As if that were not enough, every letter is accompanied by a work of art created in response to that particular message.  The works by illustrators, graphic designers and other artists are exquisite, adding a rich layer of interpretation to the letter.

Just a few examples:

  1. In the first letter Jacqueline Woodson writes of reading to her young son and impulsively kissing “the top of my son’s mohawked head.” (p. 16)  Lara Hawthorne captures the moment beautifully.
  2. Leonard Marcus encourages us to pack books carefully when moving. “Not many things in life can be counted as ‘permanent possessions.’  But a few things can, and our favorite books are among them.” (p. 158)  Julia Rothman’s illustration shows the chaos of boxes being packed to move with one carefully marked “PERMANENT POSSESSIONS.”
  3. “The world itself is all beautiful” Andrew Solomon writes, “but sometimes it can be hard to see that, and books let you understand moments of beauty you might otherwise miss.” (p. 100) He writes about loneliness, justice, kindness, sadness, happiness and more, two sentences at a time.  Catarina Sobral used bright, bold, primary colors to portray a child whose world is upended by reading a book.

I haven’t read every letter – yet.  Nor have I spent time musing over every illustration – yet.  A Velocity of Being will take some time to absorb and to enjoy – one letter, one picture at a time.

Read about Maria Popova’s creative vision for the book and see some of the many exquisite illustrations by visiting her blog:  A Velocity of Being: Illustrated Letters to Children about Why We Read.

Cabin Fever on Another Snow Day

dsc01293

Snow drift through the sun room window. Glad for the sun. Not so glad for the wind – except to see the fabulous shapes being sculpted. Photo: TLClark.

My beloved suggested I could write about Cabin Fever.  We’ve reached the age where “better safe than sorry” guides decisions.  We’ve both driven enough miles on snow/ice covered interstates or in gusty cold winds to know that snow/ice covered plus gusty cold winds is a recipe for disaster.  So we’ve rescheduled today’s appointments in Iowa City which were the rescheduled appointments from yesterday.

What to do?

dsc01295

Photo:  TLClark.

  1. Play games on the computer (seems to have become the default option).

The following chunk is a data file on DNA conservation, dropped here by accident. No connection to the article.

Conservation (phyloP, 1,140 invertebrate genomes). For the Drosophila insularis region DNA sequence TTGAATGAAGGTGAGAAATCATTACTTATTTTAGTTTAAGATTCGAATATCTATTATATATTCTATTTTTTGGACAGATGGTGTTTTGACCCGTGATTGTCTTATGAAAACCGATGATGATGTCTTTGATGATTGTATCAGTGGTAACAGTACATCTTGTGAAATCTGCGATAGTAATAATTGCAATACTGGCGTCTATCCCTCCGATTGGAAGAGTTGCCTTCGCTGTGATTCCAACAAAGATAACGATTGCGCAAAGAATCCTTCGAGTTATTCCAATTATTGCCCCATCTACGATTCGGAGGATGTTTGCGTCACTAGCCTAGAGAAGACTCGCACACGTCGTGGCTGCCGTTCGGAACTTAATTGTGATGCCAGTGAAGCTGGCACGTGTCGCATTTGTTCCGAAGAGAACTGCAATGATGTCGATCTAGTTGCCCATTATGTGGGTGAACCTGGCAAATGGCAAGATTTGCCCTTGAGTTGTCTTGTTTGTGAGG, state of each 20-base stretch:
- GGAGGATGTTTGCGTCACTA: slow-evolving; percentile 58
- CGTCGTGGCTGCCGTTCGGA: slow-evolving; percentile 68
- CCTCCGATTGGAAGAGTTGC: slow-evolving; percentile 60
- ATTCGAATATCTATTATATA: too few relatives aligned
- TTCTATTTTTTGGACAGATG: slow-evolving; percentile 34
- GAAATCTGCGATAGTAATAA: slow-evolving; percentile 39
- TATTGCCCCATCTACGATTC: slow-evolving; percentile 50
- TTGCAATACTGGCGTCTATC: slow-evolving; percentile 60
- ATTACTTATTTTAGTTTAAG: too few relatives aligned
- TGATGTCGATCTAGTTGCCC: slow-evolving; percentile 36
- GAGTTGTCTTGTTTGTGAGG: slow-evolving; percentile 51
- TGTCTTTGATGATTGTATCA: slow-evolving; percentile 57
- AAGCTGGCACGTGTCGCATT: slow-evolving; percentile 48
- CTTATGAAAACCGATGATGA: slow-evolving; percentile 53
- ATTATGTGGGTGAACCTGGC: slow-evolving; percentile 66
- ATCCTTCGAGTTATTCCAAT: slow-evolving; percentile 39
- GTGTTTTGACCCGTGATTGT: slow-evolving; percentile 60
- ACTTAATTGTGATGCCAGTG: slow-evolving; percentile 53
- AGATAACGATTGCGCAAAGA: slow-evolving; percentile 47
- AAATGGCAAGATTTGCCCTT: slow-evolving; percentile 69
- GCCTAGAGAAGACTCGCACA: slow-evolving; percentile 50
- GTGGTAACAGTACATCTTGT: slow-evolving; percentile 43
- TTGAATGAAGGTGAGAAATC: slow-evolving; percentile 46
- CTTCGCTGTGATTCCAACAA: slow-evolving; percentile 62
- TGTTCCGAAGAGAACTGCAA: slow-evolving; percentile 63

2. Read a book (another common default option).
  3. Pull out an old fashioned board game or maybe a deck of cards.
  4. Memorize a poem.
  5. Work on the puzzle.
  6. Do some genealogy sleuthing.
  7. Sort those old pictures and get them boxed to mail to someone who will enjoy having them.
  8. Play the piano/keyboard.

    dsc01294

    This puzzle was a challenge the first time around – not sure why we decided to do it again.  Photo:  TLClark.

  9. Watch a movie.
  10. Bake cookies.
  11. Clean the bathrooms.
  12. Clean out a drawer or a closet.
  13. Write a sympathy note or a thinking of you card – with pen and paper.
  14. Be creative in the sewing room.

    dsc01289

    Clockwise from top right:  a) Hand sew the binding on scrappy strip quilt. b) Free motion quilt the butterfly quilt. c) Add sashing to the finished blocks and join them into a quilt top. d) Start an entirely new project using fabric from the bins in the corner.  Photo:  TLClark.

  15. Use the colored pencils to draw something new or color in a coloring book.
  16. Sort, discard or keep, categorize eleven years of digital photos.
  17. Plan another series of blog posts.
  18. Call Mom & Dad or Grandma Mary.
  19. Sort through a box full of old church papers; recycle most of it.
  20. Work on taxes.
  21. _________________________________

What would you add to the list?  What would choose first?

Snow on Window

dsc01283 (2)Good morning and welcome to another snow day.  I figure I can either grumble about treacherous roads and having to reschedule some appointments.  Or I can enjoy the view.  Today I choose the view.  And give thanks for all who are working to make the roads safe again.

dsc01281

 

Photo Challenge: Bank

Here at our house we save all our quarters for Little Bear, the gentle guardian of the bank on top of the dresser.